The Big “C” and Patience
The Marriage of the couple went on at a casual pace. The bride (Vicki) came a little late. Isn’t that traditional? The bridegroom (Jagannath Puri Dhama) was patient. Maybe that’s not so traditional. Rings were exchanged. Flower garlands too. And sitting positions. The Brahmin priest, Sankirtan, from D.C. presided over. Short speeches were delivered. The theme of those speeches was the big “C” – commitment.
Kirtan followed. I had the honour to lead the chanting. Young Prashant from Baltimore thumped on drum. He was spectacular. The reception dinner was scrumptious. I had the pleasure to meet and make new friends after which a small group took to verse memorization from the Gita 11:5, a chapter that’s usually neglected when it comes to verse memory.
By evening it was time to walk to put the day to a closure. Tusta and I and another member of the community took one block over from Cherry St., the location of the temple and marriage. The street is Colfax, replete with retail strips, restaurants, tatoo joints and bars. People were happy to see us. Outside one banquet hall women were dressed in long frilly lemon-coloured dresses with their male companions in smart dark suits. It was a wedding reception from what I could gather. They were lined up. The party saw us coming. I remarked how great they all looked. They reciprocated with kind words.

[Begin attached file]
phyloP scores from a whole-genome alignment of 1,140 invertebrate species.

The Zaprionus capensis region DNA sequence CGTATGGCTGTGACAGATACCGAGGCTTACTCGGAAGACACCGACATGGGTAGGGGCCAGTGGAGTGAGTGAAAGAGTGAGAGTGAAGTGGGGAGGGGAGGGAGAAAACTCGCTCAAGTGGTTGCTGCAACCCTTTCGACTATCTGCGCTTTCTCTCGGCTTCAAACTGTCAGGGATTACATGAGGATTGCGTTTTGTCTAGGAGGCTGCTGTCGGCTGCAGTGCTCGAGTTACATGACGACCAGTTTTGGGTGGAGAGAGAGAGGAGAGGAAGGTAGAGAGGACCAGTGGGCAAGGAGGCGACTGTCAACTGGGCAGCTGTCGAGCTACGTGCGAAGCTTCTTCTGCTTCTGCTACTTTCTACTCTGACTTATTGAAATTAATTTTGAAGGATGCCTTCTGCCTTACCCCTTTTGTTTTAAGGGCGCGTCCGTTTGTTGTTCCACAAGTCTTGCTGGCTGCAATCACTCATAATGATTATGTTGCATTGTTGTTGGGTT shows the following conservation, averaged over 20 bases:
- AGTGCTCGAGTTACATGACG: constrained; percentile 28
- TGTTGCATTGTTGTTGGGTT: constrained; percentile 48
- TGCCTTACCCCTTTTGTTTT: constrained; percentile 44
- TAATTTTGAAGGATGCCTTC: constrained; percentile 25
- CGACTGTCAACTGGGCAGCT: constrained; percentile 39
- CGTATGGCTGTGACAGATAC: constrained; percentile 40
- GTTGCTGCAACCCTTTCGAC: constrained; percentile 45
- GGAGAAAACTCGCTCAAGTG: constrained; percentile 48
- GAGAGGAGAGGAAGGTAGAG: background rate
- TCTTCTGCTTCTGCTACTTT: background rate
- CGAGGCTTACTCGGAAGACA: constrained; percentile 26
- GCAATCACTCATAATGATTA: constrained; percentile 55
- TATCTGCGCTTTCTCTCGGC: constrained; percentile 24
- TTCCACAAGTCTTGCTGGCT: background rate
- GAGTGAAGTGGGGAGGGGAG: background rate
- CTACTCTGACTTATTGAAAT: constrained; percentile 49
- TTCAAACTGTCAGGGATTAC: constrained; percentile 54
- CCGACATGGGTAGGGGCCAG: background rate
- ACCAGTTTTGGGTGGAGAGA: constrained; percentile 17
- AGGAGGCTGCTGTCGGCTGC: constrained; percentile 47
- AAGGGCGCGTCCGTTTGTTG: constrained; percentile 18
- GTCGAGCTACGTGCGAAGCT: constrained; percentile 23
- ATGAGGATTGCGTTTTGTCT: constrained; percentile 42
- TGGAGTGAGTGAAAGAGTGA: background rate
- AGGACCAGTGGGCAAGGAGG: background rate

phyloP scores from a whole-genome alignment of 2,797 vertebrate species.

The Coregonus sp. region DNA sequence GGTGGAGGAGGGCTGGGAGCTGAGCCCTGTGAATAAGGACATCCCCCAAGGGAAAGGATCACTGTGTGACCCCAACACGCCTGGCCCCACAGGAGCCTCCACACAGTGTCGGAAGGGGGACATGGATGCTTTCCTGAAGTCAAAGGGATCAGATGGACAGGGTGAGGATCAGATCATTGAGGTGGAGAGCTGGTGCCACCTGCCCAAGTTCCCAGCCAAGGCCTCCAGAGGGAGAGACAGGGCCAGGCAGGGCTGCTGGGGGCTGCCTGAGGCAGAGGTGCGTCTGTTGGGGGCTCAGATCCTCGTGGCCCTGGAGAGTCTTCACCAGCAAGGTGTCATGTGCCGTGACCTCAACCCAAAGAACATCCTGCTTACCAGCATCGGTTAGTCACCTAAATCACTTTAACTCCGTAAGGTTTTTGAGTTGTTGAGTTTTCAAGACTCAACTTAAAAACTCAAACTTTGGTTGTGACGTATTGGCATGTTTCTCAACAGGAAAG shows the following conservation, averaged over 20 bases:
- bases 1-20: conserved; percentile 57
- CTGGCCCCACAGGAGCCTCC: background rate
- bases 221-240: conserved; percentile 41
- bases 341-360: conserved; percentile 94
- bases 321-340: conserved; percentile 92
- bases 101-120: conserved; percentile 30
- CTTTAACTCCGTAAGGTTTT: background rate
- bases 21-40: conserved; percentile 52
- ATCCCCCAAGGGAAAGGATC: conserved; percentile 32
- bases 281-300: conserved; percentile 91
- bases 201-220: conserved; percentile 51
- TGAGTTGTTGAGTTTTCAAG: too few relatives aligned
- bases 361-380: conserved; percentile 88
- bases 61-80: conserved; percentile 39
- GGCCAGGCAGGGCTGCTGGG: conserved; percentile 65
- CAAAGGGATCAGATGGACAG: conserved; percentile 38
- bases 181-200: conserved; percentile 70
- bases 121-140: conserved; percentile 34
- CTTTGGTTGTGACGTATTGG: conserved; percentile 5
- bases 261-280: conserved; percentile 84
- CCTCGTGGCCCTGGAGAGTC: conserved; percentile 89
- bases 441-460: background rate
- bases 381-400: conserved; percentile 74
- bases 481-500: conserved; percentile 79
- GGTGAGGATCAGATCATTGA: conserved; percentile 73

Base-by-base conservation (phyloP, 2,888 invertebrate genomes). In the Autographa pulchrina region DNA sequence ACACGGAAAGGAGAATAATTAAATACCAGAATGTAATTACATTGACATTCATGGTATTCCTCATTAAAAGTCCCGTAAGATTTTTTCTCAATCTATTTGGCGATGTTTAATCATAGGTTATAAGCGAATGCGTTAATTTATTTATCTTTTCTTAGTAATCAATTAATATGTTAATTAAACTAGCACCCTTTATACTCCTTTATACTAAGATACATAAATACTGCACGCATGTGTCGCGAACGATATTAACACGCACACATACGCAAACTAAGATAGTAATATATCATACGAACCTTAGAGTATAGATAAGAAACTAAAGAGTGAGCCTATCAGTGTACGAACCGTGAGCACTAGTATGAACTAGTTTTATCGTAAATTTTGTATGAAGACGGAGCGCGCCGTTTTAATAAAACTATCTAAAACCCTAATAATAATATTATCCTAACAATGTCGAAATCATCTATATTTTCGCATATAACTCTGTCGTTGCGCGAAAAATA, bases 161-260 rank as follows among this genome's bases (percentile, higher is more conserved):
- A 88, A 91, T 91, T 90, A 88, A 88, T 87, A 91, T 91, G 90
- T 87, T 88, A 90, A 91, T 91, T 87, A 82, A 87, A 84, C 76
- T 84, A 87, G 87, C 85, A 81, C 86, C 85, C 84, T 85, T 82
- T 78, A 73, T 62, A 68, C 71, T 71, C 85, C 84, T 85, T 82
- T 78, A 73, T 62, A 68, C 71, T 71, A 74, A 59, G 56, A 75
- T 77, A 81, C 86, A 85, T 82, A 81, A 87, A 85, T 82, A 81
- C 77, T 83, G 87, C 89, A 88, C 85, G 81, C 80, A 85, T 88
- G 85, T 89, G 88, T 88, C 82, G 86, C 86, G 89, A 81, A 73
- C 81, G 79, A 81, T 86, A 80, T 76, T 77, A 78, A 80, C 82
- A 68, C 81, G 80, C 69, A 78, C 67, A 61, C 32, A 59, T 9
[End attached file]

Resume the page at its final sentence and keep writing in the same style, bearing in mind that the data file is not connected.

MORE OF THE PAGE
I mentioned to Tusta how important it is for us to be out in our best dressed and in dhoti and kurta (our robes). He agreed.
One message mentioned at the earlier wedding was the point about patience. And here’s what Ralph Waldo Emerson said regarding this great virtue.
“Adapt the pace of nature: her secret is patience.”